One (1989-14) on 23 Dec 1989, Evangeline: ½ mi. E of Hwy. 13 on gravel road, approximately 2 mi. N of Hwy. 10. This record involved a brief sighting of a species for which there are very few well-documented Louisiana records. Although the description superficially indicated American Tree Sparrow, dissenting members were not convinced that the bird was even a Spizella versus a Melospiza. Because Swamp Sparrows can show these same field marks (e.g., bi-colored bill, rufous cap with grey center, and dark breast spot) used to identify this bird, members were reluctant to accept the record without more extensive details.
One (86-1) near Ball, Rapides Parish, on 18 December 1985.
One (1997-64) on 20 December 1997, La Salle: Nebo. The main mark given to identify this individual as an American Tree Sparrow was a dark spot on its breast. Members considered this insufficient to eliminate superficially similar sparrow species (e.g., Swamp Sparrow) or a sparrow missing feathers that could appear as a spot.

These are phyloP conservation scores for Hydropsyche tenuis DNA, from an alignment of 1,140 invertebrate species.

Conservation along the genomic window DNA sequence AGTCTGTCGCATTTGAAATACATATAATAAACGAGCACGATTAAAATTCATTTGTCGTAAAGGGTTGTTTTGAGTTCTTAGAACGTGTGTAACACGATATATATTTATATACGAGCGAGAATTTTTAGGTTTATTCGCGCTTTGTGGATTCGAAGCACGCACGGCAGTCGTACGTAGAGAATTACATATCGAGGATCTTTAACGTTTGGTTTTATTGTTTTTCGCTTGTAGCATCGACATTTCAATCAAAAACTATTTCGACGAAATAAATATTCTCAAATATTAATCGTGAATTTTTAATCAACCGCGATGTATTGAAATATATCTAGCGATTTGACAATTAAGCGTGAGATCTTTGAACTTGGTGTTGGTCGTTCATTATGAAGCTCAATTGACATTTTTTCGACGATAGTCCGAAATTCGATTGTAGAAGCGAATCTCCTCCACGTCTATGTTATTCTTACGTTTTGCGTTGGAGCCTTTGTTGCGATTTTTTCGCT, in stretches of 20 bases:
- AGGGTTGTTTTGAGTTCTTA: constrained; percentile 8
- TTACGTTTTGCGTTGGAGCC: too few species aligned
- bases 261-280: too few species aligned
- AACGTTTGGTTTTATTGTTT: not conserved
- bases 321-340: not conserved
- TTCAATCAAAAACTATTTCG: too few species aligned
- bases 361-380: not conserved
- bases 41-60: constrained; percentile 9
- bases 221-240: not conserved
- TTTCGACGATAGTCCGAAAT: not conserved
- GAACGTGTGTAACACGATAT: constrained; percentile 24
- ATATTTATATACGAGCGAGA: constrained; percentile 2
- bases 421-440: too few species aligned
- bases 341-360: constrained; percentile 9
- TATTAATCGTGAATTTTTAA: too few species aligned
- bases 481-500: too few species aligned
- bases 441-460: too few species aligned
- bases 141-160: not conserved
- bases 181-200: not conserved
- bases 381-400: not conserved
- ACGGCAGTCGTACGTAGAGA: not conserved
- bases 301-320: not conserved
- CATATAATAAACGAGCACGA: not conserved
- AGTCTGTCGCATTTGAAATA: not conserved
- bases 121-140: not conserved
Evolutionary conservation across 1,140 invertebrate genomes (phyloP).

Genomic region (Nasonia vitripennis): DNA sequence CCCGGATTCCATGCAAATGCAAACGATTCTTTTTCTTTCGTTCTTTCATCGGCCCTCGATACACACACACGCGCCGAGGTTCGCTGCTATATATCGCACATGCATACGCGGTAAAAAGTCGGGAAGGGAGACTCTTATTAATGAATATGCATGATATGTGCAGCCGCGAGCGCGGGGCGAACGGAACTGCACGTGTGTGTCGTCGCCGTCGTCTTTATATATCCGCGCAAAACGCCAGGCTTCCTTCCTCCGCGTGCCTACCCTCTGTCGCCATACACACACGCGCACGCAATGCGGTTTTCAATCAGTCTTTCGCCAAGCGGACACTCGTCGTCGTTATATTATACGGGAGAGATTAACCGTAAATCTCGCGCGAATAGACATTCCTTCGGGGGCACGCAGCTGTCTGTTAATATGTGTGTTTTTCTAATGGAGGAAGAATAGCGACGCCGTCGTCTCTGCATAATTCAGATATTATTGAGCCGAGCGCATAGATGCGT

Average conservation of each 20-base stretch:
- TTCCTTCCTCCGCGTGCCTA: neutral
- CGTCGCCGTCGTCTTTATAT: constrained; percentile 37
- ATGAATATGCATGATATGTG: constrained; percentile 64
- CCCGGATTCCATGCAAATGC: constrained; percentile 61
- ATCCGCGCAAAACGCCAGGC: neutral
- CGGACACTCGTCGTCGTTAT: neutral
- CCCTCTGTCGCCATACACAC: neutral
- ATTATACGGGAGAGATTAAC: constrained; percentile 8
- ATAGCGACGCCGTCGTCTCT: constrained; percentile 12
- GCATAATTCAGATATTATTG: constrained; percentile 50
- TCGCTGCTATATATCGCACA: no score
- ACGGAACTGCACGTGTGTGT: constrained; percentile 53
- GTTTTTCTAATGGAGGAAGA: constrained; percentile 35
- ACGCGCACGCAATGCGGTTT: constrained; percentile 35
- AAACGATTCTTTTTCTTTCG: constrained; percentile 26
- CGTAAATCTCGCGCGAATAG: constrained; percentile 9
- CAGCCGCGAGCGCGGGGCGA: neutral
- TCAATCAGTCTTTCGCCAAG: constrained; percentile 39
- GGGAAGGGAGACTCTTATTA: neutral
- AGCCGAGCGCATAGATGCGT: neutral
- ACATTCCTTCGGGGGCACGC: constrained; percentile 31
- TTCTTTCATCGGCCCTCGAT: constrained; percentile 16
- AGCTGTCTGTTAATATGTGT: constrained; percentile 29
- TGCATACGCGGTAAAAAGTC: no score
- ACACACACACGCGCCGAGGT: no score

One each day (2012-149) on 23 November and 26 December 2012, Ouachita: Ruston, Louisiana Tech University campus, over Carson-Taylor Hall. Identification was based on single flight calls captured by an automated recording device. The sound clips were so brief/faint that they were difficult to distinguish. Although printed sonograms were provided and were suggestive, there was little analysis/discussion of the data and one sonogram also seemed close to or within the range of variation of other species (e.g., Savannah Sparrow).